Get the Answers You Need from Your Machines

The journey from theory to reality can be fraught with the unexpected and not as clear-cut as it seems on paper. Even the most direct path from concept to completion can have external influences, that might seem irrelevant at the time or might not be known at all, which can cause undesirable results in the end. For example, if I plant an apple seed and give it lots of sun and water, theoretically it should grow. But in reality, there are many other factors that can come into play and affect the outcome. Insects, animals, disease, soil quality, poor drainage, and unexpected frost are some of the issues that may need to be addressed in order for the seed to not only deliver fruit, but deliver the best fruit possible.

The same holds true for industrial controls and machines. As a dedicated OEM or system designer, you strive to deliver the best possible solution for your customer and in theory have done so with hours and hours devoted to development and in-house testing. But the field can be an un-friendly place and you need to be cognizant of not only field performance issues but of unforeseen opportunities for improvement. That’s why it’s a necessity for your machines to remain “visible”, no matter their locations, through remote access and data collection. But to achieve this real-time machine visibility, there are a few requirements, the first of which is Ethernet.

It all starts with Industrial Ethernet

Ethernet is everywhere and industrial Ethernet, which is Ethernet reinforced with rugged connectors, cables and better determinism, has facilitated many of the recent advances in the industrial realm. The IIoT and Big Data evolutions are only possible because industrial Ethernet has paved a way for factory floor data to be shared and accessed globally. Without the speed and interoperability that industrial Ethernet networks provide, real-time remote monitoring and any IT/OT convergence wouldn’t be possible. With today’s connected world, Ethernet is a must.

The right sensors for the right metrics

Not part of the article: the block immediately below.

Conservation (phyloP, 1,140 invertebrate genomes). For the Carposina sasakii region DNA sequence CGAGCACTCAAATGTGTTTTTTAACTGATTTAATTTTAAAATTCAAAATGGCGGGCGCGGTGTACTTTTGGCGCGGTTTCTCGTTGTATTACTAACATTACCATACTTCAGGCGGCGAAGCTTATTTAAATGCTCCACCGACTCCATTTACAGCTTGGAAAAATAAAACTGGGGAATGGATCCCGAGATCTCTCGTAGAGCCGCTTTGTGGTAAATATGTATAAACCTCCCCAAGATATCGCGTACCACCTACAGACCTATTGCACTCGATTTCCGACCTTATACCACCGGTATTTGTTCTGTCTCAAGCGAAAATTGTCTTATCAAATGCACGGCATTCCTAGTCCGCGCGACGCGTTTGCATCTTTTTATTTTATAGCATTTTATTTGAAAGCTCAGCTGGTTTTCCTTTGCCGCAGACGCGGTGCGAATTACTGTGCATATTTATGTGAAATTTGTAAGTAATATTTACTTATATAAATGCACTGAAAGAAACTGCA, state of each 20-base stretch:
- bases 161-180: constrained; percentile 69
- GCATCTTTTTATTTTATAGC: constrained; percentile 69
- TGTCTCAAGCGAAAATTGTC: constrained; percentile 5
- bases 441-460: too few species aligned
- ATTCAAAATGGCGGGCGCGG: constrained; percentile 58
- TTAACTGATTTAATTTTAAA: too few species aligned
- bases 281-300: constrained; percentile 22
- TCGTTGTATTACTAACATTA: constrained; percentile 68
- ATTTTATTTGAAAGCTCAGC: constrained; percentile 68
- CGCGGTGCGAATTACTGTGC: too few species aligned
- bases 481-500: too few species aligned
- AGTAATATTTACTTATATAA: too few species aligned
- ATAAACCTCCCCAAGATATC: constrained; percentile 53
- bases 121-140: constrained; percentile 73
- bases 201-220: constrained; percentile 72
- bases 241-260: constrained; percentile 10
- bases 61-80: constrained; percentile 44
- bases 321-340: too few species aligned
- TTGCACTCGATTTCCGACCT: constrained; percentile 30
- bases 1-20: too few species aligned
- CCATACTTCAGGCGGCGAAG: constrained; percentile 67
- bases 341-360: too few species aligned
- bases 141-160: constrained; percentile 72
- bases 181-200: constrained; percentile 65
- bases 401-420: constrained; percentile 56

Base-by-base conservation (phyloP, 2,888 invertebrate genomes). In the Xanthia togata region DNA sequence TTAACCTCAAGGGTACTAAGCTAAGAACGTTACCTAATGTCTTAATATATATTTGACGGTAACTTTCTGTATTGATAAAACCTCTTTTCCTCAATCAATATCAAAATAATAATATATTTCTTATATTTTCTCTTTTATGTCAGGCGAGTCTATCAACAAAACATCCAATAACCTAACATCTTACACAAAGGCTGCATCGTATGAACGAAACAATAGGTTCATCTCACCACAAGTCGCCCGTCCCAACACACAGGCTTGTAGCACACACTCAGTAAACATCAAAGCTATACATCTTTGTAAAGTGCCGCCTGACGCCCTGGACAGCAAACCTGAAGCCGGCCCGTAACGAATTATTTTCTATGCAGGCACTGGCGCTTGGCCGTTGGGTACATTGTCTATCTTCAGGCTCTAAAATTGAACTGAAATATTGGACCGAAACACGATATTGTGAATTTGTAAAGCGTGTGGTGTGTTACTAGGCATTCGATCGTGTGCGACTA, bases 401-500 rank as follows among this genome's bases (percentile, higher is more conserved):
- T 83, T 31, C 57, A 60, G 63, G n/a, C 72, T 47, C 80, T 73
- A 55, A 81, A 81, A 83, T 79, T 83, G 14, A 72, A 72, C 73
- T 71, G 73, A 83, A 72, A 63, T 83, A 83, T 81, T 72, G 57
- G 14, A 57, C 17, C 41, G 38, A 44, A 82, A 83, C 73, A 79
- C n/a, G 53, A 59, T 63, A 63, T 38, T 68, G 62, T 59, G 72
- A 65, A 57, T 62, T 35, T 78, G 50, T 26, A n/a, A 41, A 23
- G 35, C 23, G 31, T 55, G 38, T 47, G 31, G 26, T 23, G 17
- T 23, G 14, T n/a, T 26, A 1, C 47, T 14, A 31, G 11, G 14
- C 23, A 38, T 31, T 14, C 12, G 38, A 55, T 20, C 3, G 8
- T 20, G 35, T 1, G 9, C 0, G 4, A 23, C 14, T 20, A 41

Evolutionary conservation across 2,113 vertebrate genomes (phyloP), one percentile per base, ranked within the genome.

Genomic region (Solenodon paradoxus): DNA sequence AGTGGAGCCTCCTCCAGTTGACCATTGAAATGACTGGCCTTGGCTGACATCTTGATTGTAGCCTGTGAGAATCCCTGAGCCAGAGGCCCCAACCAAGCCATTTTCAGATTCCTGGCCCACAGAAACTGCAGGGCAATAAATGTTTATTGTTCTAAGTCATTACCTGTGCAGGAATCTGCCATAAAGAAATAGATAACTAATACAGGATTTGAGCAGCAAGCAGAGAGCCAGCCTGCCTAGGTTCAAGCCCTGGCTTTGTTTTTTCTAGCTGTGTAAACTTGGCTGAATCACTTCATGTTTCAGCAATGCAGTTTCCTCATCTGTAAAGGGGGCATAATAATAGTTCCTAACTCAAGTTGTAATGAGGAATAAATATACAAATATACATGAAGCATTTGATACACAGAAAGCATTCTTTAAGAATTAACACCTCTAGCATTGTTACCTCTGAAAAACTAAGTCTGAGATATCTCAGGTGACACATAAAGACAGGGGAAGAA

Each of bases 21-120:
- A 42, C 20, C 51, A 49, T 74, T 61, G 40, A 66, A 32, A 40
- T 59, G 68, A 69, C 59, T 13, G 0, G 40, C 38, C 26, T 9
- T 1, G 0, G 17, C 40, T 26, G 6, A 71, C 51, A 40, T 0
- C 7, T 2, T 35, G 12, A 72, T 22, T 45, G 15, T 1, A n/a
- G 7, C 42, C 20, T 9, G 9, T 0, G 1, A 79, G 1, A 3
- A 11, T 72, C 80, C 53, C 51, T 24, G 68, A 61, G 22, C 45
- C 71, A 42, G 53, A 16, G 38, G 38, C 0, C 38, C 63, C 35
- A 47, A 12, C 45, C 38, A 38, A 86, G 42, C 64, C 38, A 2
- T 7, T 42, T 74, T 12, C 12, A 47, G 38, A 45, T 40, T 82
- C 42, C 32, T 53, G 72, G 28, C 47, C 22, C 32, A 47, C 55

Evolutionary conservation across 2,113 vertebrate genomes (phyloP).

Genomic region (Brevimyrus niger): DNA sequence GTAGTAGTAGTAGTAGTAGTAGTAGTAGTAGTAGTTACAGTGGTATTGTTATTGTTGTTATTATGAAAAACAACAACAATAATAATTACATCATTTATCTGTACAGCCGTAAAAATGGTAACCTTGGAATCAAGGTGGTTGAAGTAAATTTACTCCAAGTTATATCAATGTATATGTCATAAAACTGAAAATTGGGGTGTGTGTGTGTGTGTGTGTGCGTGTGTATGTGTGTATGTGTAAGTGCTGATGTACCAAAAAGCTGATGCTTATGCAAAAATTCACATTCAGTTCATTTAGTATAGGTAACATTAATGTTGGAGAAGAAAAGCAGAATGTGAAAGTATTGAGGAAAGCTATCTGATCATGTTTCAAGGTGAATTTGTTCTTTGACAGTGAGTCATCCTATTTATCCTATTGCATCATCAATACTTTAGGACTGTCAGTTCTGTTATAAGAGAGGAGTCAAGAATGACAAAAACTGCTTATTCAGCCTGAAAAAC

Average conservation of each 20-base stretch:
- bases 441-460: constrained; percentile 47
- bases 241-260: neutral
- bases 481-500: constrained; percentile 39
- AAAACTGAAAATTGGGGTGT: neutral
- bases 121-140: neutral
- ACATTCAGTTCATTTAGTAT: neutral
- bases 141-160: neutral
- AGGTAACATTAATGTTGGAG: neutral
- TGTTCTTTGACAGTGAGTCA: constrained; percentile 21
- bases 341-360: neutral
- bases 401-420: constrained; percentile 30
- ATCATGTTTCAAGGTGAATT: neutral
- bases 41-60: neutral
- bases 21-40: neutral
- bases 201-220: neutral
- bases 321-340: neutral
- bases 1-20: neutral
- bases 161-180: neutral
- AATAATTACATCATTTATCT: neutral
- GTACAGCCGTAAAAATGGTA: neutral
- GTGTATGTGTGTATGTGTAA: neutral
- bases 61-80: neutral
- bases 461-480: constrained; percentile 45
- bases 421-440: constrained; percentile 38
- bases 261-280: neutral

Machines built upon an industrial Ethernet foundation can supply a mountain of data. But where does the data come from and what types of data are important? That all depends on your particular key performance indicators or KPIs. Maybe your focus is on safety related issues, or you require strict adherence to specifications and want to know of any deviations, or you are looking for hidden inefficiencies in an effort to reduce cost, whatever metrics you deem important will determine the amount and type of data and sensors your application will require. With the right sensors and the right data, you can gain the insight needed to answer almost any question. The following questions and answers are some examples of what is possible by simply tracking machine output with just a couple object detection sensors:

  • Has the redesign on machine 2 improved performance? Throughput has increased by 20% with the new modification
  • Are the machines load balanced properly? No, machine 3’s output is 1/2 of Machine 2 and twice that of Machine 1
  • Do the machines have the capacity to handle the added demand? Machines recorded max throughput is well above what is required.

Connectivity options

There are several avenues you can take to stay connected with your installed machines. Smart sensors and actuators can provide a window into individual device data. For access to a wider range of system variables, utilizing the data collection capabilities of PLCs is a good choice. Many PLCs offer built-in webserver functionality which allows you to monitor numerous system variables from any web browser. Some, like the Productivity series of controllers, offer mobile apps so you can also stay connected on the go. Another option is email and many controllers have this functionality built in. The Do-more! BRX controller, for instance, can send emails with data files attached directly to you.

Monitoring remote machines can also be done through an embedded HMI. Like many PLCs, the C-more HMI has a built-in webserver and a mobile app which can be very useful for keeping remote machines visible.

For a more secure connection option, VPN routers offer remote data access using the latest encryption techniques. Many VPN routers, including StrideLinx, provide a cloud-based data collection solution where machine data is securely stored in cloud servers for anytime, anywhere access.

If you are interested in keeping your machines visible and the added benefits remote visibility can provide, stay tuned for further discussions on Ethernet, data collection, and connectivity options.

industrial ethernet